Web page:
The new study comes after the University of Auckland's Dr Kelly Burrowes recently launched the most advanced study of its kind in the world, using human trials and state-of-the-art 3D computer models to get a precise look at what vaping does to our lungs.
A brain 'bio-marker' for ADHD
Meanwhile, another major project just funded by the HRC will examine more than 10,000 brain scans to identify the key brain processes underlying Attention Deficit Hyperactivity Disorder (ADHD).
The study, headed by University of Otago psychology lecturer Dr Narun Pornpattananangkul, could lead to a reliable "biomarker" to detect cognitive differences linked to the neurodevelopmental disorder.
Around 5 per cent of New Zealand children have ADHD, which can affect educational and employment attainment later in life, and it's also the most frequent diagnosis given to Māori children at mental health services.
Yet, currently, there are no reliable biomarkers for the cognitive differences associated with ADHD, making it difficult to detect the disorder early, as well as to assess treatment effectiveness and progress.
Pornpattananangkul plans to address that by building a neuroimaging model capable of predicting ADHD-related cognitive deficits in children, by looking at detailed MRI brain scans.
"What we call 'ADHD' currently is what clinicians can observe from the child," he said.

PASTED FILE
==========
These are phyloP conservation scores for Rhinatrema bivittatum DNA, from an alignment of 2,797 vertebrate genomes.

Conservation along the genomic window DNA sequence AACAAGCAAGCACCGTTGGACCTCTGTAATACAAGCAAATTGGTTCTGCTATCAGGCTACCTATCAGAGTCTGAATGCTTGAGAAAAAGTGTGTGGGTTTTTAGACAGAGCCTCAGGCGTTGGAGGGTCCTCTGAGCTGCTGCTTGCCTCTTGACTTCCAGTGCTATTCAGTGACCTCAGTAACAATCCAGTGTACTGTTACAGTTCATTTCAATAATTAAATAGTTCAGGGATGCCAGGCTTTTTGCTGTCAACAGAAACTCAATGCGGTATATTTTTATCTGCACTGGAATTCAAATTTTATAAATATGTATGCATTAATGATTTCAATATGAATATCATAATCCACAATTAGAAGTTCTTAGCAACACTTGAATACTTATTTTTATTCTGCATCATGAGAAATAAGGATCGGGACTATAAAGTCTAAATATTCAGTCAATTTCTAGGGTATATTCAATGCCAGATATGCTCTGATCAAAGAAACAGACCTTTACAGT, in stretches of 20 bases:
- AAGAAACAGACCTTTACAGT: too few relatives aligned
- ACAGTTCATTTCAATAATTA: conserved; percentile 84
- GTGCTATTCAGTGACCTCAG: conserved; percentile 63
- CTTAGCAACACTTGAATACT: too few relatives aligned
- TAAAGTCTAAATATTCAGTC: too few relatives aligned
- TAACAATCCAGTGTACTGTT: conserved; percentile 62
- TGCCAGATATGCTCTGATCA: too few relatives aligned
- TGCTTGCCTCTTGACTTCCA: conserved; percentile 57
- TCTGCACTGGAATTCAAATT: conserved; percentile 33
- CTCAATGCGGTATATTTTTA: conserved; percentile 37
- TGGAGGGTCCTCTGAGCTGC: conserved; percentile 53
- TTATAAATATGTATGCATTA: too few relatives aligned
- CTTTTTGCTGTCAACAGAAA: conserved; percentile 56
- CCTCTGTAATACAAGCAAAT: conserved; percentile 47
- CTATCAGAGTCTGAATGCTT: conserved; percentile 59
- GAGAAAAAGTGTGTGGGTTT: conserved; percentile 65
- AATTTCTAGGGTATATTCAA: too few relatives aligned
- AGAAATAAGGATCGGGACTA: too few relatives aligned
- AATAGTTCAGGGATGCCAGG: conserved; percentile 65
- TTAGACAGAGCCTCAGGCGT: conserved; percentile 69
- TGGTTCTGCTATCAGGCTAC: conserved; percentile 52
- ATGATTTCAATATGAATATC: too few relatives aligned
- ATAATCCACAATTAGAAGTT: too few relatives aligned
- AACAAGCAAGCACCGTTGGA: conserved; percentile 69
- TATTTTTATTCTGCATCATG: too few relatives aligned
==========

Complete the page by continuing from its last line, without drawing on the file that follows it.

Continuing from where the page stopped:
Over the next three years, his team hoped to capture the characteristics of the disorder, as a whole, from a biological perspective.
"In the long run, having highly reliable and predictive biomarkers for cognitive differences in ADHD can be a game-changer."
His team will be using a large dataset from more than 10,000 children from the United States, both with and without ADHD.
This dataset included brain images of various types, reflecting children's brain activity, connectivity and anatomy, as well as children's cognitive abilities based on various tasks.
His team will first examine the cognitive differences that occur in children diagnosed with ADHD.
They'll then apply specially designed machine-learning algorithms to accurately match up the brain images in the dataset with these cognitive differences.
This will result in a brain-based "predictive score" for each child in the dataset, reflecting their risk of developing ADHD-related cognitive deficits.
This brain-based predictive approach will then be tested for its applicability to New Zealand children who have been formally diagnosed with ADHD.
Functional and structural MRI scans of participants in Dunedin will be taken, and the resulting scores matched against each child's cognitive differences.
"The availability of such big data along with modern computation techniques, such as machine-learning, are the most exciting advances in psychiatry of our time, and will help generate a novel platform for neuroimaging and psychiatry."
In future, one of the benefits of a reliable biomarker would be in testing the efficacy of novel treatments that target cognitive functions.
"Our biomarker will help researchers see if treatments have an effect in cognitive areas of the brain."
In the longer-term, clinicians in New Zealand and elsewhere might be able to use the biomarker to aid in diagnosis, early detection, and management of ADHD.
"In the mental health world, people do not usually use neuroimaging as a predictive tool," he added.
"We're going to start this trend, and it's only made possible by the recent availability of large-scale brain data and by the advances in machine learning.
"It's still at an early stage, but I can say I see a bright future ahead of us."